Opioid dependency is a chronic relapsing disease, with danger of overdose when the tolerance is lost. What is optimal handling in a mess of confusing factors? I have found clues to this from the annual reports on drug issues of the European Union (EU) with its 28 member countries – from their drug addiction agency (EMCDDA), based in Lisbon, Portugal. Norway has a costly opioid substitution treatment (OST) program with very high drug related death (DRD) rate, and due to my personal experience as a general practitioner (GP), I have been curious to find out why this is the case. I have elaborated EU statistics on DRD, in order to compare trends, related to populations and the type of OST in 20 out of 28 EU countries. I have included non-member Norway, which also reports drug statistics to EU. After 1990 with the HIV-epidemic, heroin substitution with a safe opioid drug was mobilized to combat injecting practice and criminality. The traditional methadone (MDN) became challenged by buprenorphine (BPN), first in France from 1996; 10 years later the BPN alternative with naloxone (BPN-X) became a supplement in Europe. All types of different methods were evolved, each country sticking only to one. OST differ mainly in two aspects:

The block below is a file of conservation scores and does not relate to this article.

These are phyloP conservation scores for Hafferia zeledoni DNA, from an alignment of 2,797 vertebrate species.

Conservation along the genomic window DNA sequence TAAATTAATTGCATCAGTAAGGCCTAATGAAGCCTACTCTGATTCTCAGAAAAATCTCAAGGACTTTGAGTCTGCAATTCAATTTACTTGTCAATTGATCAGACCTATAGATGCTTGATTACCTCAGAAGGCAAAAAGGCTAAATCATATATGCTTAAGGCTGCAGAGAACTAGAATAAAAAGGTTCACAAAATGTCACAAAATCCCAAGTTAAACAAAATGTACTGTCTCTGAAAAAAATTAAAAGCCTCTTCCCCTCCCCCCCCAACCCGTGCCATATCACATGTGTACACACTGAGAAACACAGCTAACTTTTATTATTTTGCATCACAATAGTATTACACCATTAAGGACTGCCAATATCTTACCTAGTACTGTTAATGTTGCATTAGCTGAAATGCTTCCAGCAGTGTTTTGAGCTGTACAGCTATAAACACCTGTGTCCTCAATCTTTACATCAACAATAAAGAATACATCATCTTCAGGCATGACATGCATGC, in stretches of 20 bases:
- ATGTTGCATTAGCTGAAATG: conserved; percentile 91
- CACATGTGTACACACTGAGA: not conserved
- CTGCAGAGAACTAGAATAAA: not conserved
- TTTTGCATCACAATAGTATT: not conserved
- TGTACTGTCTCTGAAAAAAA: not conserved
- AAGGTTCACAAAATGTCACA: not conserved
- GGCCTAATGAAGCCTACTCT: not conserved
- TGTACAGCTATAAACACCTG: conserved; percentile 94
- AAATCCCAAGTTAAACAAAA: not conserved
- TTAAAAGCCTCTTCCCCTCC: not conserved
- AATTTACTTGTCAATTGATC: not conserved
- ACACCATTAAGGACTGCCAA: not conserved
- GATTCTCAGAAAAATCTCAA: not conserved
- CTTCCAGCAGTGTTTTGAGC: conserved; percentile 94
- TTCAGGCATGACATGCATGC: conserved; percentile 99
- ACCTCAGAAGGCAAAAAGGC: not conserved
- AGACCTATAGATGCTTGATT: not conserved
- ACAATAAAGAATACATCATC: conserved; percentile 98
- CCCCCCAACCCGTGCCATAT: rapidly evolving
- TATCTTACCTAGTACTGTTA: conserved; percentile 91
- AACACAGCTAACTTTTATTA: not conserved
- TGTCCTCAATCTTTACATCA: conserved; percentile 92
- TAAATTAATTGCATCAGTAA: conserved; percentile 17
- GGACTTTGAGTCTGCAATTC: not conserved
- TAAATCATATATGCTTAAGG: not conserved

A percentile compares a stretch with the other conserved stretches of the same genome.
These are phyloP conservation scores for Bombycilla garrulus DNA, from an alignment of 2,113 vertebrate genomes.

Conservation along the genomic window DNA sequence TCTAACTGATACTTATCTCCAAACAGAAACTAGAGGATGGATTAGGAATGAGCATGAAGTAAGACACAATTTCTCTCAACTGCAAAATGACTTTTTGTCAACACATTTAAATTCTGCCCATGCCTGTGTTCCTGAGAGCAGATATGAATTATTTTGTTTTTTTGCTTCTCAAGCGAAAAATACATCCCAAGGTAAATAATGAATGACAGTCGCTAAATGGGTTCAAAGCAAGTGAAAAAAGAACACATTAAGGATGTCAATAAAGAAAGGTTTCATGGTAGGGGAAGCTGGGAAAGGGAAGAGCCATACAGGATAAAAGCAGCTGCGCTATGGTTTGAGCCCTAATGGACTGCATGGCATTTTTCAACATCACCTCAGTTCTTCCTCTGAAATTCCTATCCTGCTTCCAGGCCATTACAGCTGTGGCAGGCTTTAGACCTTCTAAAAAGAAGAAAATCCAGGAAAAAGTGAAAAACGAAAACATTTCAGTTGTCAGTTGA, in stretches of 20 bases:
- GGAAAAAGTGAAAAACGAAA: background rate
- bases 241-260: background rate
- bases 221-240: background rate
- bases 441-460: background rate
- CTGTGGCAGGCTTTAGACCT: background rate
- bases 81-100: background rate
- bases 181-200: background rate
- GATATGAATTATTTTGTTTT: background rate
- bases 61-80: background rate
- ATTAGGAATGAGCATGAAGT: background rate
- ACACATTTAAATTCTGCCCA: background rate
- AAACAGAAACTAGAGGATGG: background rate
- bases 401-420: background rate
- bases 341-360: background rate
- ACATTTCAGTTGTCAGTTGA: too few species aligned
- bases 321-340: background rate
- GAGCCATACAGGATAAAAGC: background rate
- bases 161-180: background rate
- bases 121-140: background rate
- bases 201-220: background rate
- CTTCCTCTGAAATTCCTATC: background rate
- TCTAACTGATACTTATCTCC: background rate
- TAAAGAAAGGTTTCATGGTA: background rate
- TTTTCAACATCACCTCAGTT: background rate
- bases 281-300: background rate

1) The treatment started by a general practitioner (GP) or a “special unit” (SU)
2) Buprenorphine (BPN) or methadone (MDN) as the medication of choice
The EU has for many years only warned against detoxification as an alternative to OST because of the much increased DRD . I have gone further and will argue for this:
GP can independently start to prescribe BPN and tranquilizers (benzodiazepines (BZD)), while the more dangerous MDN is started by SU, like in France/Portugal. The Portuguese decriminalization of user doses also seems optimal.
Citation: Haraldsen M. 2017. Opioid* Substitution Treatment (OST): A French/Portuguese Lesson for Norway and Others. J Reward Defic Syndr Addict Sci 2(4): 78-84.